Still more zombies? It’s 2014, and there are still waves of the undead? I guess the zombie scourge never really goes away, does it? Even when we think we’re safe and rebuilding society. Most of the marketing for this novel is hiding the fact that it’s a zombie story, but I’m not going to play along. You figure it out pretty early on.
But there is some good news. The Girl With All the Gifts by M.R. Carey is original and refreshing, supplies sufficient gore and sufficient heart, and actually has believable science behind the explanation for zombies.
The Girl With All the Gifts begins with Melanie, a little girl kept in a cell except for when she’s taken to her classroom. No one ever touches her, and she has to be restrained in a chair whenever she’s taken from her tiny room. She’s never been outside. Melanie is one among many children in this mysterious place.
As the story goes on, we learn that this place is actually a military base. Melanie and the other children are actually medical experiments. And they’re not quite children, at least not altogether.
When disaster strikes the base, Melanie is among the few to escape. With her are Sergeant Parks, the military man who has guarded her and thinks she is a monster; Dr. Caldwell, who is a brilliant scientist and considers Melanie her prime test subject; and Miss Justineau, Melanie’s favorite teacher–and the only person in the world who cares for Melanie.
Along with being a zombie story, this is also the story of Melanie’s coming of age. You see her grow throughout the book, against the odds, learning about the world and herself. Her problems are, well, just a little different than most girls’. Her discoveries and her decisions and her abiding love for Miss Justineau are very well-done, and make a lovely counterpoint to the horror of the rest of the book.
There’s a lot of zombie story happening here, I have to say. Carey seems to have included tropes for every kind of fan–survivalist, military, gory, sentimental. I think all of the elements blend together into a work that will appeal to blood-and-guts enthusiasts and to those who like a more philosophical dystopian touch. There’s a little something for everyone.
The greatest strength in Carey’s writing is his scene-setting and his descriptive style. You’re right there in the action and in the moment, with immediacy and connection to the characters. The landscapes are vivid and the descriptions of the “hungries” will stick with you. The not very happy ending is great, as well, suited to the story and to Carey’s vision of the post-Breakdown world.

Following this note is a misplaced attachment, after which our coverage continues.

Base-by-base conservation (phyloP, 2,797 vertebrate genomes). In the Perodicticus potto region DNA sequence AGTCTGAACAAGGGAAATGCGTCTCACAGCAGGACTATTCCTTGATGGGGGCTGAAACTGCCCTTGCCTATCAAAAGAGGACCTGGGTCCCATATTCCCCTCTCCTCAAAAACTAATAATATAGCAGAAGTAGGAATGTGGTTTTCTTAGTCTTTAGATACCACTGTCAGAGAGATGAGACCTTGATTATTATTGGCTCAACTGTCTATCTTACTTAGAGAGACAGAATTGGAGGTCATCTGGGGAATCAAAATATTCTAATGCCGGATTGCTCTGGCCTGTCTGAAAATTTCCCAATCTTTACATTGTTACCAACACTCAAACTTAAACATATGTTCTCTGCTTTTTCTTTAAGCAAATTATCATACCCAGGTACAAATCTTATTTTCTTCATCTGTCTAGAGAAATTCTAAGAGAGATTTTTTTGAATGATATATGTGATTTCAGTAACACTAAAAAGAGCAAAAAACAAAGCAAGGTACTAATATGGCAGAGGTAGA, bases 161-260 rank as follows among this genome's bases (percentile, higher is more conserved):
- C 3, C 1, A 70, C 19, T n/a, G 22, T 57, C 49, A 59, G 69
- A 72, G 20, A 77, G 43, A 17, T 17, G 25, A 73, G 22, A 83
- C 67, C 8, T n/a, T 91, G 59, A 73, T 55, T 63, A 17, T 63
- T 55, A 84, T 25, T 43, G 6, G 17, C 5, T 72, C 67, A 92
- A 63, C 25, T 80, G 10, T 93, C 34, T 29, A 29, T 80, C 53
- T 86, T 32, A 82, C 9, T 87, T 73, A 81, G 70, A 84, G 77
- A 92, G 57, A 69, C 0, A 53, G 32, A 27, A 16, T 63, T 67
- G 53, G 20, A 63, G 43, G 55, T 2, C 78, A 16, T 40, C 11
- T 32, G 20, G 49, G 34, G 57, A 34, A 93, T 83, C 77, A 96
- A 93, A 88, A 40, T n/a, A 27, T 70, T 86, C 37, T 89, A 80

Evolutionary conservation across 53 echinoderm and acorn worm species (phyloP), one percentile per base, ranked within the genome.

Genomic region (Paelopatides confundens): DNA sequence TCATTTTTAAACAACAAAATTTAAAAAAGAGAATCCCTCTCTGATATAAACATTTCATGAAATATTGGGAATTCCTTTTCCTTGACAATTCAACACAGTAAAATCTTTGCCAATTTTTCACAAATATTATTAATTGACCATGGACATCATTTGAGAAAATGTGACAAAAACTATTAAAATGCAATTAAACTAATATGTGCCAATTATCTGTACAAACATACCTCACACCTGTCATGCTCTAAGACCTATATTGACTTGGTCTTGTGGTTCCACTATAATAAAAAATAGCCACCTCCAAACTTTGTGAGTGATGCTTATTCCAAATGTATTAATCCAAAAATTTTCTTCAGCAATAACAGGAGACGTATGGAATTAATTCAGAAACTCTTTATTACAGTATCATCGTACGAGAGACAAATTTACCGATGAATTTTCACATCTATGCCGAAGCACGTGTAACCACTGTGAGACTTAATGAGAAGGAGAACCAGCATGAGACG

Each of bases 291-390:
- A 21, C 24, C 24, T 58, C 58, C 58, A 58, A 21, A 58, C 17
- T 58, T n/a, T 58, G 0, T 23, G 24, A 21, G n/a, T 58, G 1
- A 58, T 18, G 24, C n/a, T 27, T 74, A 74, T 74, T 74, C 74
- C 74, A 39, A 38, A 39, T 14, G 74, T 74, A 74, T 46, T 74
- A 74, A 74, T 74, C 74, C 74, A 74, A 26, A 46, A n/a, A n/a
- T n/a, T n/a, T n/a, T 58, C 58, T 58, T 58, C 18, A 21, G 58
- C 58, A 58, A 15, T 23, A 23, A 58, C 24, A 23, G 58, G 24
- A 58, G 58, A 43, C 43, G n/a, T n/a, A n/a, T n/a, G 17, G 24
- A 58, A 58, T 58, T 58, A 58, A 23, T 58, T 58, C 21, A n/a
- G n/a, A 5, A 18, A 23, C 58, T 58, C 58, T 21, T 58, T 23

And now my favorite bit, the science. In my experience, zombie novels are always about viruses viruses viruses. Always a virus, whether the government has created it for *reasons*, a scientist went nuts one day, etc. One of the more refreshing aspects of this book is that there’s an actual scientific basis for what causes zombies. I don’t think it’s too much of a spoiler to let you know about it, as it’s revealed pretty early on and most of the scientific side of the book is spent uncovering layers.
Here, I’ll let my good friend Stephen Fry explain the science to you. Caution: it’s creepy and gross, so be advised if you’re sensitive to that sort of thing. Also, spoilers for the book, I suppose, if you prefer to be completely surprised.
If you enjoyed The Girl With All the Gifts and want more of the same, I’d suggest the recent refreshing zombie tales The Reapers Are the Angels by Alden Bell and The Zombie Autopsies: Secret Notebooks from the Apocalypse by Steven C. Schlozman. The first is great if you like the exploration of humanity in a dangerously inhuman reality, and the second would be a good choice if you enjoy the medical/scientific aspect the most. Justin Cronin’s The Passage might also be appealing, if you like the quest aspect. There’s also some great world-building in that one. Last, Mira Grant’s YA trilogy, beginning with Feed, might appeal to those who enjoy zombie apocalypse novels where the world has gone on. Here is the blog post I wrote about it, and you can find some other readalike ideas there.